We try to keep the ENSO thread independent and factual. Once we dive into hurricane seasons then often that becomes breeding grounds for back and forth which we have indicator threads for. There is more to ENSO than using it to predict hurricane/typhoon seasons. There is a high level of research still needed for arguably one the biggest phenomena on the planet that effects weather.

As for this Nina, the weeklies are not there to be assured it will get and ONI is too high at the moment given we are nearing the end of the year. The atmosphere has behaved very Nina like the past 3-6 months however. Weak to maybe moderate Nina if cools very fast, quickly but it took a step backwards this week. If we were on track for a strong Nina the weeklies would be reading well above -1C by now
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Re: ENSO Updates

#8656 Postby Digital-TC-Chaser » Mon Oct 02, 2017 6:01 pm

With respect nina is the extreme opposite of nino. Its a big deal too other country's outside of the
usa. If there was a large warm pool moving east no doubt a few would be highlighting every warm
anom across the cpac epac. And the only reason is because the cpac epac hurricane numbers
sky rocket during nino phase's. So yeah keep it factual.
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Re: ENSO Updates

#8657 Postby Ntxw » Mon Oct 02, 2017 7:16 pm

Digital-TC-Chaser wrote:With respect nina is the extreme opposite of nino. Its a big deal too other country's outside of the
usa. If there was a large warm pool moving east no doubt a few would be highlighting every warm
anom across the cpac epac. And the only reason is because the cpac epac hurricane numbers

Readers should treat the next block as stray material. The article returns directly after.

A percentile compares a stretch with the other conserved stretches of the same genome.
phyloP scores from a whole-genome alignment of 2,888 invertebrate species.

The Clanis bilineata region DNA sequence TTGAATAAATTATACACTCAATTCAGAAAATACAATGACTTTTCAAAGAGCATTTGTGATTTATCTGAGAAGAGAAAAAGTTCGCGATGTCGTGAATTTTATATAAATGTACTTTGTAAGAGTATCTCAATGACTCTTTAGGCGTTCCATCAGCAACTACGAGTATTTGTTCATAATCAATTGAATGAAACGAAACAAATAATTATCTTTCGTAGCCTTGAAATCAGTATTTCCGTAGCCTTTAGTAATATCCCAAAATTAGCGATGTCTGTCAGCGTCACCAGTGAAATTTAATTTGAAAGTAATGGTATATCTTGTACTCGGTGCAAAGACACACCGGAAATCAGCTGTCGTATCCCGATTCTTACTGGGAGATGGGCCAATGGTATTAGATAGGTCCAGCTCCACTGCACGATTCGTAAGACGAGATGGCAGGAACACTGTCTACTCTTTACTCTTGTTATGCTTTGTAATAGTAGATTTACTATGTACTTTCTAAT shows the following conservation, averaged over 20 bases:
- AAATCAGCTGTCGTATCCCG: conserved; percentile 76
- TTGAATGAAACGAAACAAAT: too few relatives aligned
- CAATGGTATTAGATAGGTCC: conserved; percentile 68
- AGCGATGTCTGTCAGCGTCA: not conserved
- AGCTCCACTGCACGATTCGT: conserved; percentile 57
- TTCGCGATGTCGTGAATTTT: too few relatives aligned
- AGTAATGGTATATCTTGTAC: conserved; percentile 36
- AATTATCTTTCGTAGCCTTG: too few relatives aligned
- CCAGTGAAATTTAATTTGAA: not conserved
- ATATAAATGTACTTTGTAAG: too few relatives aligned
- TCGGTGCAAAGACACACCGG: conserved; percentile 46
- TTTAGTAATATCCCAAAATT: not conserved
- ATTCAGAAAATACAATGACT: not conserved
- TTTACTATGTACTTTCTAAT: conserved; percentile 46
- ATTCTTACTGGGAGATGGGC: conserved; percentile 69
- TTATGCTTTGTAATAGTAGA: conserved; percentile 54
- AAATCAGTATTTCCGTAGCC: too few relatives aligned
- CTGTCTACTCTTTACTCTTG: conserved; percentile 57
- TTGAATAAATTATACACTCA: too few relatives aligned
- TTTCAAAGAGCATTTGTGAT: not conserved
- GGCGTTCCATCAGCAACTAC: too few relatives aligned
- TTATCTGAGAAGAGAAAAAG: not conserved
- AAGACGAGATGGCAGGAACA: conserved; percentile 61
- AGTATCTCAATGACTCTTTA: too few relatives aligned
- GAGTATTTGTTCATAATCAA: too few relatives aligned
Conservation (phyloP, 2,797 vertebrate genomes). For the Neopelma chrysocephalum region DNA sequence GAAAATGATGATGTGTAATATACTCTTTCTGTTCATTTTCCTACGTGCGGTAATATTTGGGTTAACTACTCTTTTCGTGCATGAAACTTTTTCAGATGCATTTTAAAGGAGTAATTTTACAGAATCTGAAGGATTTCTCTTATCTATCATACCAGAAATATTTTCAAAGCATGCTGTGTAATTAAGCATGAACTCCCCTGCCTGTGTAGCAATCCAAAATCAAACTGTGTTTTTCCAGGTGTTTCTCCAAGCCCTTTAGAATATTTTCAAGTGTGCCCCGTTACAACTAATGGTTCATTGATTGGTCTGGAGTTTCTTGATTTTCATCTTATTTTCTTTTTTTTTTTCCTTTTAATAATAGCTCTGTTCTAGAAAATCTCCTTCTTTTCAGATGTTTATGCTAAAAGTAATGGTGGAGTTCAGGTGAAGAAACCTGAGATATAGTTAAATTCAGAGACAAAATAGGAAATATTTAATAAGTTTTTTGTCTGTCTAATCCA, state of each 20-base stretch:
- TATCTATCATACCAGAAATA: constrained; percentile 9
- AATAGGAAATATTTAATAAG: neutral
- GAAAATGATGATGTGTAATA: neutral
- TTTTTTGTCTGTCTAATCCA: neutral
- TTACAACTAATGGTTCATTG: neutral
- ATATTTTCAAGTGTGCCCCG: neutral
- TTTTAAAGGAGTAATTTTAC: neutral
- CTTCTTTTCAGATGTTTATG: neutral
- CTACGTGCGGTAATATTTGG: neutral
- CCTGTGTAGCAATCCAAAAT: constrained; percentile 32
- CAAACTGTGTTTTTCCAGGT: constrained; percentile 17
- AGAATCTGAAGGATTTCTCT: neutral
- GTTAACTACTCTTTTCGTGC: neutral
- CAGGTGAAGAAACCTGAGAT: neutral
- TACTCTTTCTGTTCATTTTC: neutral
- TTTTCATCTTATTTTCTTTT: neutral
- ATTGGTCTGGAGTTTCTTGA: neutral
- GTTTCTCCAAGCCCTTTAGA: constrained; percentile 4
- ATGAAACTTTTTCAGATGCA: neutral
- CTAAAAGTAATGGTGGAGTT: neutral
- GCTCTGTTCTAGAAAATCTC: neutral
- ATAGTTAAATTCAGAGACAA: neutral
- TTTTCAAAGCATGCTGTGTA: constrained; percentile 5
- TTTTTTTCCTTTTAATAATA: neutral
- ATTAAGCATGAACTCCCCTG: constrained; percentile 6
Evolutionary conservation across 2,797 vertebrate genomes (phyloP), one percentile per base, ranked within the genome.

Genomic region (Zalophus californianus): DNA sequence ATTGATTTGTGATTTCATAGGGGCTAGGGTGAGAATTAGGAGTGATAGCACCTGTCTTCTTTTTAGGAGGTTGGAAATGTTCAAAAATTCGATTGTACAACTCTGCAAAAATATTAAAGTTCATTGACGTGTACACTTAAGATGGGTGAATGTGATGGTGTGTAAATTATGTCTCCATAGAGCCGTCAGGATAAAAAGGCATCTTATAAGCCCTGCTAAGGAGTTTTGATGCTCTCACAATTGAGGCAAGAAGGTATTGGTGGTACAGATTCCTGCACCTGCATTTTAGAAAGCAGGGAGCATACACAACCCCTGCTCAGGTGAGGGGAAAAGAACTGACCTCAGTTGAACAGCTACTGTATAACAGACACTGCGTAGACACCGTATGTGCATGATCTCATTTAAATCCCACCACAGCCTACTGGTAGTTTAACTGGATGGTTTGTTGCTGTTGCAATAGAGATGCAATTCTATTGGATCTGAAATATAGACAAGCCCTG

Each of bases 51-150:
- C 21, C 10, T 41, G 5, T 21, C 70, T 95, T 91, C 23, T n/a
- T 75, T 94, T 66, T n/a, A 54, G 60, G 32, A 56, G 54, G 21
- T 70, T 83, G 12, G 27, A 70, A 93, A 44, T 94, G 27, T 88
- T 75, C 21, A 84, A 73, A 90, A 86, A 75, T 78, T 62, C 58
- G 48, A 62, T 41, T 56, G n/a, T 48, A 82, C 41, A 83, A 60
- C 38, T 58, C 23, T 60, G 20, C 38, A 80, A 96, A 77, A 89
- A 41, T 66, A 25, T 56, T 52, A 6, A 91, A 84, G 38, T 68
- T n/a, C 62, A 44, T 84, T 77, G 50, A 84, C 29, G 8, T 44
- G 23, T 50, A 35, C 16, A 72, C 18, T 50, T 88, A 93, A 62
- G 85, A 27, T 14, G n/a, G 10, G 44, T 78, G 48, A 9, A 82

sky rocket during nino phase's. So yeah keep it factual.


There are far more papers and start ups that rely on El Nino. The TAO buoys for instance are in place because of 1982 super nino disrupting major weather patterns. No one said La Nina is not important but that the meteorological community is more intrigued at the behaviors of bigger El Ninos than La Ninas and papers are written about different kinds of El Nino and how behaves than the counterpart.

We also have to face the fact that many folks who would be interested in La Nina (for Atlantic season purposes) just are not as interested in the mechanics of ENSO but rather just if it benefits the basin. Many do not post thoughts or data ENSO related but rather they just post in the indicators thread about their basin. Perhaps this season might change that for the benefit.
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Re: ENSO Updates

#8658 Postby Hammy » Tue Oct 03, 2017 12:28 am

Not sure if it's too early to ask, but since it's October, what are the chances of snow for NE Georgia this winter with La Nina? I researched the last several and there was wide variance, so what should I expect when other factors (PDO, NAO, etc) are taken into consideration?
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Re: ENSO Updates

#8659 Postby LarryWx » Tue Oct 03, 2017 1:15 am

Hammy wrote:Not sure if it's too early to ask, but since it's October, what are the chances of snow for NE Georgia this winter with La Nina? I researched the last several and there was wide variance, so what should I expect when other factors (PDO, NAO, etc) are taken into consideration?


On average, El Nino gives the ATL-AHN corridor a good bit more snow than La Nina. However, as 2010-11 showed, there are certainly major exceptions as i'm only talking about averages and it only takes one snowstorm to be above the average for the season, which is only 2". Also, weak La Nina is better than moderate or stronger. With a weak Nina, the winters are pretty much crapshoots for ATL-AHN.
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Re: ENSO Updates

#8660 Postby Ntxw » Tue Oct 03, 2017 6:47 am

Larry is correct that in general La Nina is not favorable for the southeast. Southeast ridge pattern tends to take hold. It can be overcome for some cold like 2010-11 if there is a very strong -NAO.